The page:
These thoughts have been described over and again by survivors that had left behind loved ones, family, and friends. No reasoning, logic or words of comfort can ever ease their pain and burden of guilt, even if it was not their fault; even if it was their only option; even if they had no choice.
Adam and Eve were made to leave the Garden of Eden; Cain was forced away from his land, and so did Abraham. Lot and his family are now escaping their home. These are only a few of the many such Biblical examples. But it does not end with the Bible. Our entire history is filled with people forced away from their homes, leaving others behind.
How many times throughout history have those that could foresee danger had to flee, broken heartedly, leaving behind friends, family and loved ones, who remained blind to the situation until it was too late? How many more times will humanity continue to face such horrors? It is not far from home. As we see the refugees in Ukraine nowadays, can we imagine ourselves in such a situation? Is there a guarantee we will never experience such horrors?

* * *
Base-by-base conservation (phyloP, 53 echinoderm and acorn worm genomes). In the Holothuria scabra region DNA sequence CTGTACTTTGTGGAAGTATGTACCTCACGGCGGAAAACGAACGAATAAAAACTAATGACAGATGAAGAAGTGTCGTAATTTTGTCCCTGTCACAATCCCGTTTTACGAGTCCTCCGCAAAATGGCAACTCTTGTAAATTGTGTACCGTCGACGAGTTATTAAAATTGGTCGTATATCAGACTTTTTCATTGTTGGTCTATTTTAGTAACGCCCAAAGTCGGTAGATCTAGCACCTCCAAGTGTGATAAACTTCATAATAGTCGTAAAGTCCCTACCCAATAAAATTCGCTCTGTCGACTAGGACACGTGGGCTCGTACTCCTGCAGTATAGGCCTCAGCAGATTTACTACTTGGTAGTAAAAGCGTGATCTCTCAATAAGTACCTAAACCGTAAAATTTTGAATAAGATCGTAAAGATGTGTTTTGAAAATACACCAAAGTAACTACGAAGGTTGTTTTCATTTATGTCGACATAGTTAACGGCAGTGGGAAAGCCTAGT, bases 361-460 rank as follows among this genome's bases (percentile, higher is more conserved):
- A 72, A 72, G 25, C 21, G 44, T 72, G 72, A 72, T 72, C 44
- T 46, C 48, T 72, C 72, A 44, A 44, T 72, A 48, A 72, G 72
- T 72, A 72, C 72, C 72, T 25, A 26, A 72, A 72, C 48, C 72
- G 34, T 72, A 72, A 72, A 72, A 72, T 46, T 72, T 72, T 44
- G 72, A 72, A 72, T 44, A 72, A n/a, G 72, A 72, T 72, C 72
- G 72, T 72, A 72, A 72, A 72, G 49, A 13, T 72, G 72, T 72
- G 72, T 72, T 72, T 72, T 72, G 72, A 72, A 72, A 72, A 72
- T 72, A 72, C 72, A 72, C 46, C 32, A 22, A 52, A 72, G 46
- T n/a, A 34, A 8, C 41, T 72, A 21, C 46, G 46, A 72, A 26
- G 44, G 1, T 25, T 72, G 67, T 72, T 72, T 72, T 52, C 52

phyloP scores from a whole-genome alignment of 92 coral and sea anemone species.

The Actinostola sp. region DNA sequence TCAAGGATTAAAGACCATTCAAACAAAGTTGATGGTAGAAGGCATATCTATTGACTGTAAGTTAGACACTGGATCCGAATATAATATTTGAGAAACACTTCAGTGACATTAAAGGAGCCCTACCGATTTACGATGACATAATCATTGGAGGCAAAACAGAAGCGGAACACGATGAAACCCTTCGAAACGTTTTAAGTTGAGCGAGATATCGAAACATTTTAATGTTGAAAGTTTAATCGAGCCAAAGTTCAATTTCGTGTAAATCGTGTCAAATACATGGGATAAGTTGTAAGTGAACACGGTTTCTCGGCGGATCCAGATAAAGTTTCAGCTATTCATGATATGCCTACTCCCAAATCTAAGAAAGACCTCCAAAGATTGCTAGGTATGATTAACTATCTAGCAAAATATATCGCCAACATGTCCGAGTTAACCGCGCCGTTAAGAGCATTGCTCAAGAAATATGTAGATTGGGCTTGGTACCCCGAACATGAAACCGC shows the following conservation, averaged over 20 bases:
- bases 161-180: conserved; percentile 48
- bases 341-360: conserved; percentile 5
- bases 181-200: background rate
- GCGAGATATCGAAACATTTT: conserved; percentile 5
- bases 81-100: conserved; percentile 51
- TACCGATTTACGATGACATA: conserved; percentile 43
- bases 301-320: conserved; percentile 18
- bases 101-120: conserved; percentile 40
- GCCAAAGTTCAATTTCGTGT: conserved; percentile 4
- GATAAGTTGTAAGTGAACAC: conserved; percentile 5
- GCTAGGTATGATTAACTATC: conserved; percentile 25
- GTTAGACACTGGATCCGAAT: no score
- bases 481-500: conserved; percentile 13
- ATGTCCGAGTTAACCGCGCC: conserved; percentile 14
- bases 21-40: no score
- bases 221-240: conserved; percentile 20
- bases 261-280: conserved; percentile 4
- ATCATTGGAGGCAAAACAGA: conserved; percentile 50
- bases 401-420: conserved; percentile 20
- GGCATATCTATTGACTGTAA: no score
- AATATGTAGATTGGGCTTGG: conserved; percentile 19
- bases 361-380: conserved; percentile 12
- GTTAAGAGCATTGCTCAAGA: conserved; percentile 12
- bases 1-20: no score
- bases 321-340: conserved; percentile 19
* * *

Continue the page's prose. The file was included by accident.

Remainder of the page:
Many I have spoken to seem to harshly judge Lot and especially his wife. But can we put ourselves in their position and try to understand the pain that they must have suffered when they had to leave family and friends behind? Can we be sure we will not find ourselves in a similar situation? Can we find a little sympathy for them within ourselves?
How many children did Lot and Lot’s wife have in Sodom? This humane question, although critical to understanding of the story, is mostly ignored by the many who judge Lot’s wife harshly, those who believe she deserved to die. Verse 14, however, reveals the most intriguing fact – Lot’s wife also had married daughters that did not live with them.